San Antonio--Urologists who might have bypassed the option of surgery to send patients with clinical T3 (cT3) disease directly to a radiation oncologist might want to rethink the way they refer patients, according to a new study.
Mayo Clinic researchers report the typical cT3 prostate cancer patient's cancer survival is the same at 15 years for patients who undergo radical prostatectomy as it is at 5 years after radiation therapy without surgery-about 79%.
"The study makes the point that patients who are thought to have extracapsular disease and are being sent automatically to the radiation oncologist probably should be evaluated for surgery. Currently, only 15% of these patients are referred for surgery," said senior study investigator Horst Zincke, MD, PhD, a urologist and director of uro-oncologic surgery at Mayo Clinic, Rochester, MN.
Prior to PSA, in the early 1980s, clinicians under-staged about 55% of prostate cancer patients, believing that they had cT2 disease. They would send these patients to surgery and discover during prostatectomy that the cancer had, in fact, spread locally. Today, thanks in part to the PSA, 85% of patients who undergo surgery for cT2 disease have pT2 disease, according to Dr. Zincke.
PSA has also resulted in more favorable, treatable cancer being detected in early stages.
"The incidence of extracapsular prostate cancer (cT3) presenting for surgery today is only about 4%, whereas it was 25% in the 1980s," he said.
Cancer control The researchers also plotted and compared cancer-specific, overall, and disease-free survival of patients having prostatectomy for clinically advanced cT3 prostate cancer with those of patients having surgery for cT2 disease during the same period.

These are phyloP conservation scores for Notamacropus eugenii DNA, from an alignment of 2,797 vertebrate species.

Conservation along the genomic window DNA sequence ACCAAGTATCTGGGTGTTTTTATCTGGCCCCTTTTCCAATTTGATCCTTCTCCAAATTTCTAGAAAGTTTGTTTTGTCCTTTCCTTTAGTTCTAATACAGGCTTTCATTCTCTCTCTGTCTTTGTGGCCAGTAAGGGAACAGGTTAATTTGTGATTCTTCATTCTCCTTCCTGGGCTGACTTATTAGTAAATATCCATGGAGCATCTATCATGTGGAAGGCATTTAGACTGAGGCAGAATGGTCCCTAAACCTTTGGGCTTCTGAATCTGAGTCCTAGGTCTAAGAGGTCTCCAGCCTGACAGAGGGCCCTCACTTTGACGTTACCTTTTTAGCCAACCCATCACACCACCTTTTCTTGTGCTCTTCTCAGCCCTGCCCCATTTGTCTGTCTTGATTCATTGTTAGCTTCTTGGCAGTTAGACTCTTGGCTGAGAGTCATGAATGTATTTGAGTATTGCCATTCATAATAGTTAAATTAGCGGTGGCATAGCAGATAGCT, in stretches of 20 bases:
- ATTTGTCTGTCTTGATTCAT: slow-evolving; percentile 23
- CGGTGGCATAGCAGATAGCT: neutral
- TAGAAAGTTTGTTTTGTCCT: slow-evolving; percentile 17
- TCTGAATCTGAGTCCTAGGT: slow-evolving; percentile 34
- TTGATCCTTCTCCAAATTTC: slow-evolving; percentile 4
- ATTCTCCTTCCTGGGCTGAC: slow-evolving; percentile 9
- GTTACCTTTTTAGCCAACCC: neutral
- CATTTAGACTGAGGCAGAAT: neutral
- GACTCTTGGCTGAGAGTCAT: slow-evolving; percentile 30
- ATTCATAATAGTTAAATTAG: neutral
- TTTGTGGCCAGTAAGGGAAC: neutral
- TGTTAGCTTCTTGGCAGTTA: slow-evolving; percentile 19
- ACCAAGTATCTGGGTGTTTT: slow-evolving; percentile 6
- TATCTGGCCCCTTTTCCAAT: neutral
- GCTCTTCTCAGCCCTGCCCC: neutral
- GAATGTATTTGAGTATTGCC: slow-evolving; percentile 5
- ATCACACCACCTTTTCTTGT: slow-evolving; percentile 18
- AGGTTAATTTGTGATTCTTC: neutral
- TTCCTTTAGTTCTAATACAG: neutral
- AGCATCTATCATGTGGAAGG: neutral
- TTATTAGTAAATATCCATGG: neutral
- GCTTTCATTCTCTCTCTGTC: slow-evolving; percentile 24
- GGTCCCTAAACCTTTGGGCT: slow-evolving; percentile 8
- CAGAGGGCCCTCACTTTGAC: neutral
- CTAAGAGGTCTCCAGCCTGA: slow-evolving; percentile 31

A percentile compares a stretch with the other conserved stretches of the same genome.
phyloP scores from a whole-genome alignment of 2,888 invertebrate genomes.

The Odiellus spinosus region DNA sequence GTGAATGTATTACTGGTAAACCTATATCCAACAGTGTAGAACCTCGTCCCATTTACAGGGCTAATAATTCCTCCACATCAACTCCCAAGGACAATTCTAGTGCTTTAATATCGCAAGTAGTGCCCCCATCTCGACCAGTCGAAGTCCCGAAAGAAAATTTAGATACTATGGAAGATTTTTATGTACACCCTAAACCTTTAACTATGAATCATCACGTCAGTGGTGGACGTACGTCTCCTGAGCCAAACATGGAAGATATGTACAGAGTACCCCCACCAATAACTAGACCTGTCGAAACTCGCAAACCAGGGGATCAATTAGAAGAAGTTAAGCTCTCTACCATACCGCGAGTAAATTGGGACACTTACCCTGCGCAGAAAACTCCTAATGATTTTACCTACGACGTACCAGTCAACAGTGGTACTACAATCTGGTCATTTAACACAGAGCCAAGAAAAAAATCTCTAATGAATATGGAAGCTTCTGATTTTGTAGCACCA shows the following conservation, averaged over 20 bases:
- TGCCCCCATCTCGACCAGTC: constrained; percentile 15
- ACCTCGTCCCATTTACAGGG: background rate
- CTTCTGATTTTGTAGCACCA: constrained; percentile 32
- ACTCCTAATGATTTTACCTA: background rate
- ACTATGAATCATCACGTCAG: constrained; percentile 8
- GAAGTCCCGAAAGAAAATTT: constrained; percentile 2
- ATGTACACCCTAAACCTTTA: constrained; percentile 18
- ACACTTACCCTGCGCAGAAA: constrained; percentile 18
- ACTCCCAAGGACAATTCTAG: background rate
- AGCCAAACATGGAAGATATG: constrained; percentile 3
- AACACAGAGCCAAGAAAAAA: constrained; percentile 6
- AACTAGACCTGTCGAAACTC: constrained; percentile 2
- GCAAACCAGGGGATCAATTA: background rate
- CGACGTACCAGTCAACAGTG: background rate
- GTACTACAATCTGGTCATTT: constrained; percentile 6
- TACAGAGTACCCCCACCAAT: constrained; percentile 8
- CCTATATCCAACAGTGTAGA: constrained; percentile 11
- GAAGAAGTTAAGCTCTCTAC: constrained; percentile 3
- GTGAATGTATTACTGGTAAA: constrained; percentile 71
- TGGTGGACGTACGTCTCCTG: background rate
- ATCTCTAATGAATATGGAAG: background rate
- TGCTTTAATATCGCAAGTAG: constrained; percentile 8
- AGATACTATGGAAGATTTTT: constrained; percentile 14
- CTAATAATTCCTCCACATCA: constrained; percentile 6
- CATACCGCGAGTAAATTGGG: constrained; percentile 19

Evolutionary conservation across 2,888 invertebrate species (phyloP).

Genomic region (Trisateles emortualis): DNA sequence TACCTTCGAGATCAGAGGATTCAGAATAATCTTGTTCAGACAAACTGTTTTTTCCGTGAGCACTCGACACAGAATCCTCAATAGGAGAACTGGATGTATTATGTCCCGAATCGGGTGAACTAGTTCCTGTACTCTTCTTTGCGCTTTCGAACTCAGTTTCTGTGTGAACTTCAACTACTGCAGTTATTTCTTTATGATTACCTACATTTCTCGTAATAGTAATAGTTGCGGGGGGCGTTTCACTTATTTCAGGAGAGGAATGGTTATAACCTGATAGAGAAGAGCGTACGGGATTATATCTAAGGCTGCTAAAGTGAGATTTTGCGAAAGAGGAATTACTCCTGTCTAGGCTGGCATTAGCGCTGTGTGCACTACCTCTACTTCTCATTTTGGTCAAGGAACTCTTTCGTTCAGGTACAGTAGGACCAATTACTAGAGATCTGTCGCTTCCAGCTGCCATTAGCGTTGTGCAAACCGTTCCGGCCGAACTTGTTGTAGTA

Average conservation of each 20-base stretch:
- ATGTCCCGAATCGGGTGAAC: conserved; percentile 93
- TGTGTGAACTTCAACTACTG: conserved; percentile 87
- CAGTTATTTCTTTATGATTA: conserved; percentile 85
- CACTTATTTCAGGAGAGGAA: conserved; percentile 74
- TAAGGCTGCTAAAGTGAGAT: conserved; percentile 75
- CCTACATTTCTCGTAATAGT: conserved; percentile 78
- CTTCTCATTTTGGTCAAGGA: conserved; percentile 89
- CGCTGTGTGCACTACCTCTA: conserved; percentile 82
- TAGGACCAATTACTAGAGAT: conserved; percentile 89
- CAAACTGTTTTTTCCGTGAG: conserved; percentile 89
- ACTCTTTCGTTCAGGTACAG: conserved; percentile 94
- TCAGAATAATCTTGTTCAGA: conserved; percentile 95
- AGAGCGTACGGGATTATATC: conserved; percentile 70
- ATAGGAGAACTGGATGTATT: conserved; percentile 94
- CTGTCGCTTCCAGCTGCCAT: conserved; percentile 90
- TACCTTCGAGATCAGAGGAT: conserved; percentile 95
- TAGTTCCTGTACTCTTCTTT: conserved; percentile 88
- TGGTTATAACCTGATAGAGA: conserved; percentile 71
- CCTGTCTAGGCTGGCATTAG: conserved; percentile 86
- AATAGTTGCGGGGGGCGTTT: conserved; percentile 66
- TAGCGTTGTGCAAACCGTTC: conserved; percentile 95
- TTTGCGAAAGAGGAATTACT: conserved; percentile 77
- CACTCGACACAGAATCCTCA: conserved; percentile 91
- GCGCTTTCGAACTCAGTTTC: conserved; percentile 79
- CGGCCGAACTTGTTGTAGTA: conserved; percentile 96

With more than 10 years' median follow-up, they found that freedom from local or systemic disease at 5 years after surgery for cT3 disease was 85%; it was 73% after 10 years; and 67% at 15 years. Respective cancer-specific survival rates were 95% at 5 years, 90% at 10 years, and 79% at 15 years.
They concluded that radical prostatectomy for patients with cT3 disease offers cancer control and survival rates approaching those of cT2 disease.
Interestingly, they found that 27% of the men who did not receive neoadjuvant therapy were clinically over-staged and actually had confined cancer on pathologic examination (pT2).
Complication and incontinence rates were similar after prostatectomy for cT2 and cT3 patients.
The observation that cancer survival rates at 5 years for cT3 patients post-radiation therapy are what they are at 15 years for these patients post-prostatectomy is a significant finding, according to Dr. Zincke. He and his colleagues published a 1994 study in the Journal of Clinical Oncology (1994; 12:2254-63) in which they reported that the high point of cancer deaths per year was actually not reached until year 11 post-treatment.
"So when you look at patients who have only 5-year data, it might not be too relevant because the event number is very small through the first 5 years," Dr. Zincke concluded.
The findings address a patient population in dire need of treatment, "and the treatment with radiation may not be competitive with surgery in our experience," Dr. Zincke said.